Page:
Hidden talent: Paul Duncan McGarrity on archaeology

Paul Duncan McGarrity

Paul Duncan McGarrity

For three years now I have been shlepping about the country visiting a salubrious selection of basements and attics in order to perform comedy. I love it, every aspect of the lifestyle appeals to me. I enjoy travelling in cars full of acts, the fear before the gig, the elation when a joke hits. Even bad gigs aren’t so bad anymore, as long as you think of them as learning experiences and try not to cry for too long.

Unfortunately I am not yet in a position to turn my passion for comedy into something which pays the bills. However I have another passion – history

Luckily enough, it’s an interest that ┬áhas proved more lucrative, and for the past five years I have worked in and around London as a professional archaeologist.

Archaeology is some what of a peculiar profession. Whenever I tell people what I do they give me one of two looks. Either an excited child like glee (these people are thinking of Indiana Jones) or a sort of mocking sneer (these people are thinking about Time Team and are unfortunately much closer to the reality of the job – more knitwear, fewer Nazis).

However, no matter what their initial reaction people will always end up asking the same three questions: What’s the best thing you’ve ever found? (which really means have you found any gold). Have you ever dug up a body? (preferably one thats been buried with a lot of gold). Have you ever found any gold? (look I’m sick of dancing around this, tell me where the bloody treasure is!).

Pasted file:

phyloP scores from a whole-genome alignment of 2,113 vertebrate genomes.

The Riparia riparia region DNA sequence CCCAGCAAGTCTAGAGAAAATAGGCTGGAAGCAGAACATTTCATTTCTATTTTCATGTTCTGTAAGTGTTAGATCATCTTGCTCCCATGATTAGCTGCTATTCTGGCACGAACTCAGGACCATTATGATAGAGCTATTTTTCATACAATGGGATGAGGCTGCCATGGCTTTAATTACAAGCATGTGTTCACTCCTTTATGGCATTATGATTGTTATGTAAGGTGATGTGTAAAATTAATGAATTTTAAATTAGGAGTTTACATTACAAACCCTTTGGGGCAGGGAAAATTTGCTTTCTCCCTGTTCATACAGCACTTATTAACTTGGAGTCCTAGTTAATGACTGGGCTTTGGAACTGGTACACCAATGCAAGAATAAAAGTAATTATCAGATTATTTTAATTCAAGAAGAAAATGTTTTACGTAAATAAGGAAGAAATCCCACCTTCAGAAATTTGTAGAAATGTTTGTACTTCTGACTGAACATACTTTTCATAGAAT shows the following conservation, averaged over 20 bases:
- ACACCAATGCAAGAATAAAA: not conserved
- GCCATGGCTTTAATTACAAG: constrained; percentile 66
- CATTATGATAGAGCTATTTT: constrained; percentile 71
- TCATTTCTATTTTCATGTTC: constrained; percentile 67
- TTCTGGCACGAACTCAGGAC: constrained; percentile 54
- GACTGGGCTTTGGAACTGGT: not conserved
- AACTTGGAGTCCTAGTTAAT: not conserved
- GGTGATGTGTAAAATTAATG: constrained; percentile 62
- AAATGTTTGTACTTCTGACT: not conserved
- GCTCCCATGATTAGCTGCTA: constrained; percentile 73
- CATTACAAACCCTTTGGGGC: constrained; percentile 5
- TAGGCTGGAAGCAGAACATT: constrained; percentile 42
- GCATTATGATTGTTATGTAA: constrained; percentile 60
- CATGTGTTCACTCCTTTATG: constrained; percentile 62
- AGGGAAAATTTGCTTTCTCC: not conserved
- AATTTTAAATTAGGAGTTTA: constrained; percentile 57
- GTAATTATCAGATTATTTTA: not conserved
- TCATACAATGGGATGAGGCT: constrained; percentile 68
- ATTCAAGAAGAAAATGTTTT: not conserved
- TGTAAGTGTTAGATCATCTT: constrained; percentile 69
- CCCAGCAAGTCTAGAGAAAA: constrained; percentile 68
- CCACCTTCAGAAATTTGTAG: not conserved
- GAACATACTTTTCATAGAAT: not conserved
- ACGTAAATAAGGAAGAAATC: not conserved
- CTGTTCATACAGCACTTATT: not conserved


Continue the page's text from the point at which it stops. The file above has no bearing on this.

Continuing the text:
I see these questions as the equivalent of someone asking a stand up comedian to tell them a joke, and I would argue that it is not the only cross over between the two. Both are fairly itinerant jobs, both start out with fairly low pay (in fact I reckon I’m one of the few people who see my first few years as a stand up as a potential pay rise) and both attract people with a passion for the work. In fact archaeology has been a great training ground for life as an aspiring comedian. Also, being an archaeologist gives me great perspective, nothing makes you aware of your own mortality quite like packing skulls into cardboard boxes.

The road to becoming a full time stand up can be a long one, but I intend to give it my all because at the end of the day we are all going to die, so why not give it a whirl?

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